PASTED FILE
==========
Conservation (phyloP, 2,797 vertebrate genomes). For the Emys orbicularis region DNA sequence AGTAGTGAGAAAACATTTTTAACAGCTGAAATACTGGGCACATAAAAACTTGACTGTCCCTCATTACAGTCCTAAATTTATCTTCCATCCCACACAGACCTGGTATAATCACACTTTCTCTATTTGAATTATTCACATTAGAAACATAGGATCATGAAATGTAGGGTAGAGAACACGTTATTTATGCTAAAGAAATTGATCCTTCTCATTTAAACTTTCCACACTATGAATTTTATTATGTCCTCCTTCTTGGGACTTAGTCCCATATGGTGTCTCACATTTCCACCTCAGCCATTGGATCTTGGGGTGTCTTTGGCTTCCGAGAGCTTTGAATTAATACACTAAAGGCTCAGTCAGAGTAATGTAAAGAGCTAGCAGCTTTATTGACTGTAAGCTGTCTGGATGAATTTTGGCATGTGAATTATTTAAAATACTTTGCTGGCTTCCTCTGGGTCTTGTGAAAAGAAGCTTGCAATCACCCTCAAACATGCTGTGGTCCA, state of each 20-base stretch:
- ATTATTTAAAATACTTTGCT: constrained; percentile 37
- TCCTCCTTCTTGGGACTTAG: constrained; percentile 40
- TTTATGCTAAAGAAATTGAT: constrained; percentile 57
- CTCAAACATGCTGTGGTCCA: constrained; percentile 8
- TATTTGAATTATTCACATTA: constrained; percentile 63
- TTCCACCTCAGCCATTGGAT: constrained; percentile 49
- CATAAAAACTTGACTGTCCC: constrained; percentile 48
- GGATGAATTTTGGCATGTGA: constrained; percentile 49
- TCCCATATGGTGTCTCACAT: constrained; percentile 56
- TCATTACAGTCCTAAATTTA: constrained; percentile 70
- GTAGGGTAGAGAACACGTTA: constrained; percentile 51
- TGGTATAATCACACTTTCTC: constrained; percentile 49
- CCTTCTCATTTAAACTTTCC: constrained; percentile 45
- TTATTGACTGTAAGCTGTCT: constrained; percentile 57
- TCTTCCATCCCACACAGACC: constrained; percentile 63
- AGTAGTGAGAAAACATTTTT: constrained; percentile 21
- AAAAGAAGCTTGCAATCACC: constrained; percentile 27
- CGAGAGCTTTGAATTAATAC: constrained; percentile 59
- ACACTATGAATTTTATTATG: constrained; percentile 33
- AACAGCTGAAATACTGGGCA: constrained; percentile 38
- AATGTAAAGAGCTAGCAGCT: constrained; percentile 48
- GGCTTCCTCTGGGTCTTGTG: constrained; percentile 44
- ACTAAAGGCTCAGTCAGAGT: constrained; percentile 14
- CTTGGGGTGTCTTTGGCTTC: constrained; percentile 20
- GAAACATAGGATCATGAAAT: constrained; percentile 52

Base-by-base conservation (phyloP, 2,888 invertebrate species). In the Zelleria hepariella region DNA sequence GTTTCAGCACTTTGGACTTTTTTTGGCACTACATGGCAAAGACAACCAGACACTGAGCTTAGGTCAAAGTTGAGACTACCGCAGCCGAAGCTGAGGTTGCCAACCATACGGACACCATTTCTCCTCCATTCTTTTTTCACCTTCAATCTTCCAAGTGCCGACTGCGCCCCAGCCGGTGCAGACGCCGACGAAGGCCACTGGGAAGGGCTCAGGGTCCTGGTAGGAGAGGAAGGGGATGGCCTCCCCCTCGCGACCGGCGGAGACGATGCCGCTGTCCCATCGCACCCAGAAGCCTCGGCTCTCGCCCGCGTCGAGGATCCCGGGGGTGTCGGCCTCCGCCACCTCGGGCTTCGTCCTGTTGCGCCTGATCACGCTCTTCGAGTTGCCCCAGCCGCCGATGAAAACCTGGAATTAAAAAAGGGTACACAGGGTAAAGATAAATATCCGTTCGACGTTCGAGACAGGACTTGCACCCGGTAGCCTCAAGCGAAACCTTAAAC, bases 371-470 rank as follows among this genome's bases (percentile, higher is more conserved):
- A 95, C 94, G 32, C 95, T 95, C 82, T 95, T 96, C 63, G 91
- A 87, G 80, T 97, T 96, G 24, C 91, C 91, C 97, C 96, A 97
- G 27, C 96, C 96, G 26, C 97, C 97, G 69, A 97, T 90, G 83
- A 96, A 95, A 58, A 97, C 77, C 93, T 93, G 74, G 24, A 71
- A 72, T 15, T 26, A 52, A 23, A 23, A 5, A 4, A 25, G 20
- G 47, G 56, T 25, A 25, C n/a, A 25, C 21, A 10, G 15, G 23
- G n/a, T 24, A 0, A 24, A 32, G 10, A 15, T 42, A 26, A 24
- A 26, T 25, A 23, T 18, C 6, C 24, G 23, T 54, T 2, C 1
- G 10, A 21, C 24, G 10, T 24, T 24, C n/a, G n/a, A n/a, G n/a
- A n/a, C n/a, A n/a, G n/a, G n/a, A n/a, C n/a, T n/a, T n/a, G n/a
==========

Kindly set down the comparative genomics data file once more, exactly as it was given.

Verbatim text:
Conservation (phyloP, 2,797 vertebrate genomes). For the Emys orbicularis region DNA sequence AGTAGTGAGAAAACATTTTTAACAGCTGAAATACTGGGCACATAAAAACTTGACTGTCCCTCATTACAGTCCTAAATTTATCTTCCATCCCACACAGACCTGGTATAATCACACTTTCTCTATTTGAATTATTCACATTAGAAACATAGGATCATGAAATGTAGGGTAGAGAACACGTTATTTATGCTAAAGAAATTGATCCTTCTCATTTAAACTTTCCACACTATGAATTTTATTATGTCCTCCTTCTTGGGACTTAGTCCCATATGGTGTCTCACATTTCCACCTCAGCCATTGGATCTTGGGGTGTCTTTGGCTTCCGAGAGCTTTGAATTAATACACTAAAGGCTCAGTCAGAGTAATGTAAAGAGCTAGCAGCTTTATTGACTGTAAGCTGTCTGGATGAATTTTGGCATGTGAATTATTTAAAATACTTTGCTGGCTTCCTCTGGGTCTTGTGAAAAGAAGCTTGCAATCACCCTCAAACATGCTGTGGTCCA, state of each 20-base stretch:
- ATTATTTAAAATACTTTGCT: constrained; percentile 37
- TCCTCCTTCTTGGGACTTAG: constrained; percentile 40
- TTTATGCTAAAGAAATTGAT: constrained; percentile 57
- CTCAAACATGCTGTGGTCCA: constrained; percentile 8
- TATTTGAATTATTCACATTA: constrained; percentile 63
- TTCCACCTCAGCCATTGGAT: constrained; percentile 49
- CATAAAAACTTGACTGTCCC: constrained; percentile 48
- GGATGAATTTTGGCATGTGA: constrained; percentile 49
- TCCCATATGGTGTCTCACAT: constrained; percentile 56
- TCATTACAGTCCTAAATTTA: constrained; percentile 70
- GTAGGGTAGAGAACACGTTA: constrained; percentile 51
- TGGTATAATCACACTTTCTC: constrained; percentile 49
- CCTTCTCATTTAAACTTTCC: constrained; percentile 45
- TTATTGACTGTAAGCTGTCT: constrained; percentile 57
- TCTTCCATCCCACACAGACC: constrained; percentile 63
- AGTAGTGAGAAAACATTTTT: constrained; percentile 21
- AAAAGAAGCTTGCAATCACC: constrained; percentile 27
- CGAGAGCTTTGAATTAATAC: constrained; percentile 59
- ACACTATGAATTTTATTATG: constrained; percentile 33
- AACAGCTGAAATACTGGGCA: constrained; percentile 38
- AATGTAAAGAGCTAGCAGCT: constrained; percentile 48
- GGCTTCCTCTGGGTCTTGTG: constrained; percentile 44
- ACTAAAGGCTCAGTCAGAGT: constrained; percentile 14
- CTTGGGGTGTCTTTGGCTTC: constrained; percentile 20
- GAAACATAGGATCATGAAAT: constrained; percentile 52

Base-by-base conservation (phyloP, 2,888 invertebrate species). In the Zelleria hepariella region DNA sequence GTTTCAGCACTTTGGACTTTTTTTGGCACTACATGGCAAAGACAACCAGACACTGAGCTTAGGTCAAAGTTGAGACTACCGCAGCCGAAGCTGAGGTTGCCAACCATACGGACACCATTTCTCCTCCATTCTTTTTTCACCTTCAATCTTCCAAGTGCCGACTGCGCCCCAGCCGGTGCAGACGCCGACGAAGGCCACTGGGAAGGGCTCAGGGTCCTGGTAGGAGAGGAAGGGGATGGCCTCCCCCTCGCGACCGGCGGAGACGATGCCGCTGTCCCATCGCACCCAGAAGCCTCGGCTCTCGCCCGCGTCGAGGATCCCGGGGGTGTCGGCCTCCGCCACCTCGGGCTTCGTCCTGTTGCGCCTGATCACGCTCTTCGAGTTGCCCCAGCCGCCGATGAAAACCTGGAATTAAAAAAGGGTACACAGGGTAAAGATAAATATCCGTTCGACGTTCGAGACAGGACTTGCACCCGGTAGCCTCAAGCGAAACCTTAAAC, bases 371-470 rank as follows among this genome's bases (percentile, higher is more conserved):
- A 95, C 94, G 32, C 95, T 95, C 82, T 95, T 96, C 63, G 91
- A 87, G 80, T 97, T 96, G 24, C 91, C 91, C 97, C 96, A 97
- G 27, C 96, C 96, G 26, C 97, C 97, G 69, A 97, T 90, G 83
- A 96, A 95, A 58, A 97, C 77, C 93, T 93, G 74, G 24, A 71
- A 72, T 15, T 26, A 52, A 23, A 23, A 5, A 4, A 25, G 20
- G 47, G 56, T 25, A 25, C n/a, A 25, C 21, A 10, G 15, G 23
- G n/a, T 24, A 0, A 24, A 32, G 10, A 15, T 42, A 26, A 24
- A 26, T 25, A 23, T 18, C 6, C 24, G 23, T 54, T 2, C 1
- G 10, A 21, C 24, G 10, T 24, T 24, C n/a, G n/a, A n/a, G n/a
- A n/a, C n/a, A n/a, G n/a, G n/a, A n/a, C n/a, T n/a, T n/a, G n/a